Semper Fi: Marine couple promises to remain always faithful in face of Alzheimer's
Some days her eyes are blank, and the light of recognition is faded and dim.
But mention one word, and they snap to life with ferocious pride.
“Oh yes,” she says, her voice rising with rare confidence and certainty. “I was a Marine. I am a Marine.”
She knows that. It is an indisputable fact, ingrained in a memory where other details have dwindled and disappeared.
Of all the things she might not know – that the man across the table is her husband of 52 years, that the facility where they sit is home, that the bib by her plate is to protect her clothes from fallen food – she remains sure of her identity, the person she was before.
Before she woke with terror, before numerous procedures that kept her husband, Roger, awake by her side, before dementia crept into the life she shared with loved ones, Cora Kammerer was a Marine.
And when all else fails, she clings to that fact.
“Through it all, that’s what she knows,” Roger said. “And once a Marine, always a Marine. She’s never been an ex-Marine, and I’ve always been proud of her for that.”
Tuesday was a good day.
Cora turned 73 on Tuesday. They ate ice cream and a cake topped with yellow roses, tribute to Cora’s Texas roots. She laughed and smiled, as did Roger, also 73, who often leaned to kiss her hand. But this isn’t how it was supposed to be. They should be at home in Primghar in the house with green trim where Cora displayed her blue china and her tobacco collection. They should be surrounded by children and grandchildren, and she should remember their names and why she loves them.
Instead, they celebrate years Cora cannot remember in a place designed for the forgetful – the dementia special care unit, Kulper Villa, on the Prairie View Campus in Sanborn.
Life turned bittersweet for the Kammerers after a stroke left Cora with Alzheimer’s symptoms three years ago. The love is there, perhaps stronger than ever for Roger, who cares for his “sweetie” in ways never anticipated.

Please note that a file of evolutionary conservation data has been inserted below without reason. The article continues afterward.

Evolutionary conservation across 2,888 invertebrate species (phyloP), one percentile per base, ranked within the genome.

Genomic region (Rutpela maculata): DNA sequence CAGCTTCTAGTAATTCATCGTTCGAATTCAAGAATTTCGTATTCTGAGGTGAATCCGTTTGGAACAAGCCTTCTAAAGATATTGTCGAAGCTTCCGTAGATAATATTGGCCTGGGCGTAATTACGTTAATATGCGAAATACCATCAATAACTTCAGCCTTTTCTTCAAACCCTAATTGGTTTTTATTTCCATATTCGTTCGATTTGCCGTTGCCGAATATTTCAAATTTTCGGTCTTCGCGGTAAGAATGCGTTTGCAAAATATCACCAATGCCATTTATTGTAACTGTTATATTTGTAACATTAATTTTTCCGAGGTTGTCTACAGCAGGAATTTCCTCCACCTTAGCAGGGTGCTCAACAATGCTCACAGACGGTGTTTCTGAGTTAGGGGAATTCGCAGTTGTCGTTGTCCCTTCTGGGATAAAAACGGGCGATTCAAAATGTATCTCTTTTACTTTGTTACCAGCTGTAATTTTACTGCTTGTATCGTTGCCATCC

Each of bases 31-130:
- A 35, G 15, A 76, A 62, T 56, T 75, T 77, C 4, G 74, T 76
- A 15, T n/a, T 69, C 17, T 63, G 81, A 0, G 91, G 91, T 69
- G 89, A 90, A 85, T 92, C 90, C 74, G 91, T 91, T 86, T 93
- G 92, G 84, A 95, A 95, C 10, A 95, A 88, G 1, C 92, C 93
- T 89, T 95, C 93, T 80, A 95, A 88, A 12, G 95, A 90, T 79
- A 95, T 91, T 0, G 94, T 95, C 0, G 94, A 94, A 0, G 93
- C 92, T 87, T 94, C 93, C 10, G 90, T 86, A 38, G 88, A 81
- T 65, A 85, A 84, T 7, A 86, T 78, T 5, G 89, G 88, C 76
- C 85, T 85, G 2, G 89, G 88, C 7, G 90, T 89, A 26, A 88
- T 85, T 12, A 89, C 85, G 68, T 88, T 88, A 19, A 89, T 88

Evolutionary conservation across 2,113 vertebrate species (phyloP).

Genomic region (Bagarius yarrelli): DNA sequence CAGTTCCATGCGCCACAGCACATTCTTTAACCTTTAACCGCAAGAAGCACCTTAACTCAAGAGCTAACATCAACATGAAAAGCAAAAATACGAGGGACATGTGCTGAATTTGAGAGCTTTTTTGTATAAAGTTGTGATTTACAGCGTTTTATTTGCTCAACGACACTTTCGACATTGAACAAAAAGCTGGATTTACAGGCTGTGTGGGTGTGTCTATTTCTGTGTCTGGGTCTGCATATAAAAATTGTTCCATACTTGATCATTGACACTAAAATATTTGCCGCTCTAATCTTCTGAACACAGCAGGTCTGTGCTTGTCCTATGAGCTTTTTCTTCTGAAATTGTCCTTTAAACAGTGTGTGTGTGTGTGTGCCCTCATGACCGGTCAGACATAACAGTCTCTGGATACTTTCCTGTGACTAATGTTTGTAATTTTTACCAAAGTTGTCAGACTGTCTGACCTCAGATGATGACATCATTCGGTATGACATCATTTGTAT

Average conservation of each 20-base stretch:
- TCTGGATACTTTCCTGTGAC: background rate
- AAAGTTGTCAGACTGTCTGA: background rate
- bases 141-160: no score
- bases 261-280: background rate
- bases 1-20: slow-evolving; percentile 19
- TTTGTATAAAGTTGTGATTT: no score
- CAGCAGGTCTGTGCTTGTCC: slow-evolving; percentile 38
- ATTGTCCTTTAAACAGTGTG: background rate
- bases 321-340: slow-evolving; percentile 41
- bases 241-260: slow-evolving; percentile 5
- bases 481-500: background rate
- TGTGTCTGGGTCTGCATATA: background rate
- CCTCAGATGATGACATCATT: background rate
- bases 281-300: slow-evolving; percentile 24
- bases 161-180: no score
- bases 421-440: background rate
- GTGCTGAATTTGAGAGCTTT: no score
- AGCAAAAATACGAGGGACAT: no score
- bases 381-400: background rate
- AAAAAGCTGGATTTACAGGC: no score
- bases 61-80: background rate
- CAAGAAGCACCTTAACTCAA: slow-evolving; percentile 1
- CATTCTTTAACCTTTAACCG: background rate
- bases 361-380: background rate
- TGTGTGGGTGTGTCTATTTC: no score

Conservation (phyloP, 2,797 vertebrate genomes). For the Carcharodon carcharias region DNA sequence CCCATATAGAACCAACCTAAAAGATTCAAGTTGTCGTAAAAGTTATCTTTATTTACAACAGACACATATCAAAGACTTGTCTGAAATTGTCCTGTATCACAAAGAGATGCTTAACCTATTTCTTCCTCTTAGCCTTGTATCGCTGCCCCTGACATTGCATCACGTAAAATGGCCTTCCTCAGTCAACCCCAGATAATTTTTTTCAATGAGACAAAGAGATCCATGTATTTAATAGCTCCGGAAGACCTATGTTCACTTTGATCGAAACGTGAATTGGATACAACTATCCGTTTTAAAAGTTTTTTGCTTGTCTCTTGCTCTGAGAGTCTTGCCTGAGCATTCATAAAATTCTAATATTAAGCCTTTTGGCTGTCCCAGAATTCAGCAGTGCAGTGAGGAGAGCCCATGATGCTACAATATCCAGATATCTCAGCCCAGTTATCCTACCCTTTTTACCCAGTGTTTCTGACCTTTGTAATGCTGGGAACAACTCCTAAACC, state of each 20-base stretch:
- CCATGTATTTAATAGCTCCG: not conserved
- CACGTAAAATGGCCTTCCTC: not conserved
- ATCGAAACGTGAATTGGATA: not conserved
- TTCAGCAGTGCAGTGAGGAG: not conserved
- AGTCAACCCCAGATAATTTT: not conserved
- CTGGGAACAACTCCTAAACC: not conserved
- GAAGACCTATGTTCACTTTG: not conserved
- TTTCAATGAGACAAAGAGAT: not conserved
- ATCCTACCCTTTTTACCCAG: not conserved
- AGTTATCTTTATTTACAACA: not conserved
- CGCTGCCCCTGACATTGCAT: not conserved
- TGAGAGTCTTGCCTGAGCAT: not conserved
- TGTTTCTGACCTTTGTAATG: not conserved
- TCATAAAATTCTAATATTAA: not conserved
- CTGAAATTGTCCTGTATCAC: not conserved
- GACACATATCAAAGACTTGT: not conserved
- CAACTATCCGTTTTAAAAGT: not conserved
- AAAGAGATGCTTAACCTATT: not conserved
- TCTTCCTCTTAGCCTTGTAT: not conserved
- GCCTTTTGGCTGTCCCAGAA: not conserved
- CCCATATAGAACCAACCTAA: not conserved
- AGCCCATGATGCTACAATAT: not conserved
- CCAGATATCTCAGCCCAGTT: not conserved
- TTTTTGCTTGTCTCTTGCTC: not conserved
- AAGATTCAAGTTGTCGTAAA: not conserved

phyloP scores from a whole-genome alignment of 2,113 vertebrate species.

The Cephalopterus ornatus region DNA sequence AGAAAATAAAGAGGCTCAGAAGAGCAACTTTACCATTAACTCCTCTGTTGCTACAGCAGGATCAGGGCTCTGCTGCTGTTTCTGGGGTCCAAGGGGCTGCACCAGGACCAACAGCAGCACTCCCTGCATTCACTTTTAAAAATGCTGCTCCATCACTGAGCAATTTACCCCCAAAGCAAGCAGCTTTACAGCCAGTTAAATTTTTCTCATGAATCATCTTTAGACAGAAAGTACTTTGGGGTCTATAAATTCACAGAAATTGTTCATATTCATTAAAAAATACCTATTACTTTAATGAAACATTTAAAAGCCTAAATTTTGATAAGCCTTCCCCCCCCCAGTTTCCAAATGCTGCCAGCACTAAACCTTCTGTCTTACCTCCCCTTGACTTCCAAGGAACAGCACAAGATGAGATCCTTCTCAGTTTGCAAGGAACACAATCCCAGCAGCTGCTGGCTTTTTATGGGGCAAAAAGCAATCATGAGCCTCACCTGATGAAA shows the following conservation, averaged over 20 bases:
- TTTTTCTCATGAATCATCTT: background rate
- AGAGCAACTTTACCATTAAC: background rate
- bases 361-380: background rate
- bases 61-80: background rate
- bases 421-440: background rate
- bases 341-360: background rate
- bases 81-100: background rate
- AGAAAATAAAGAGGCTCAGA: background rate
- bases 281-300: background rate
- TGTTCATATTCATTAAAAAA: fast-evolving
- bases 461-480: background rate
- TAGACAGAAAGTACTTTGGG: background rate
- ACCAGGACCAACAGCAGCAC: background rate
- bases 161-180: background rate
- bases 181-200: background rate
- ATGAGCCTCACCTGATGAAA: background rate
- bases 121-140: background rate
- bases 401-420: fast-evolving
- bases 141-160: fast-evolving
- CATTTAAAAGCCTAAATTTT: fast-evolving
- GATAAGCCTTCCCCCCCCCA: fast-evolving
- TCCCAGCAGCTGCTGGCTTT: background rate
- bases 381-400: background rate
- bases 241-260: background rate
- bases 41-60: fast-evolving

There still are happy days, like Tuesday, when eating cake and holding hands is enough to carry their relationship through another day. Then there are days when Roger enters the code to pass through monitored doors, and he knows: It is not a good day.
“Sometimes she knows me, and sometimes she doesn’t, and those are the times you go and sit in your car and cry,” he said. “After 52 years, it’s tough.”
But Cora is a Marine. She’s tough, too.
Cora was a scrawny yet scrappy private first class in the U.S. Marine Corps when the Korean War concluded. Soldiers descended en masse on California, where Cora served.
With a grin, she shares her motive for enlisting.
“Because I found him,” she says.
She starts the story with seldom-said words: “Yes, I remember…”
Truth be told, their introduction was pretty unforgettable, Roger says.
“She almost killed me.”
He was drilling troops on the street when a pickup squealed around the corner and stopped just in time, only about a foot from Roger.
“And, boy, did I chew her out,” he said.
Although far from romantic, the conversation did the trick, and the couple married on July 17, 1955. The following years, they faced Roger’s deployments to Vietnam and Japan with a Marine’s determination.
“When the bell rang for this war or that war, she knew what it was to serve,” Roger said. “She knew if you have to go, you have to go.”
“You’re darn right you do,” Cora chimes in, saying that she was tough enough to survive his absence.
She was tough enough to live through a several-car pileup that decapitated two people and broke her ribs and earned her a medical discharge. She was tough enough to blast the ace from a card set a few hundred yards away from her and her weapon. She was tough enough to wound a burglar attempting to rob their home while Roger worked nights. The bleeding man yelled, “Lady, you shot me!”
Cora responded, “If I wanted to kill you, I would’ve.”
Perhaps her blood accounts for her sturdy spirit. She is part Cherokee, the great, great-granddaughter to a Cherokee chief who endured the Trail of Tears. Or maybe it’s just her Texas upbringing.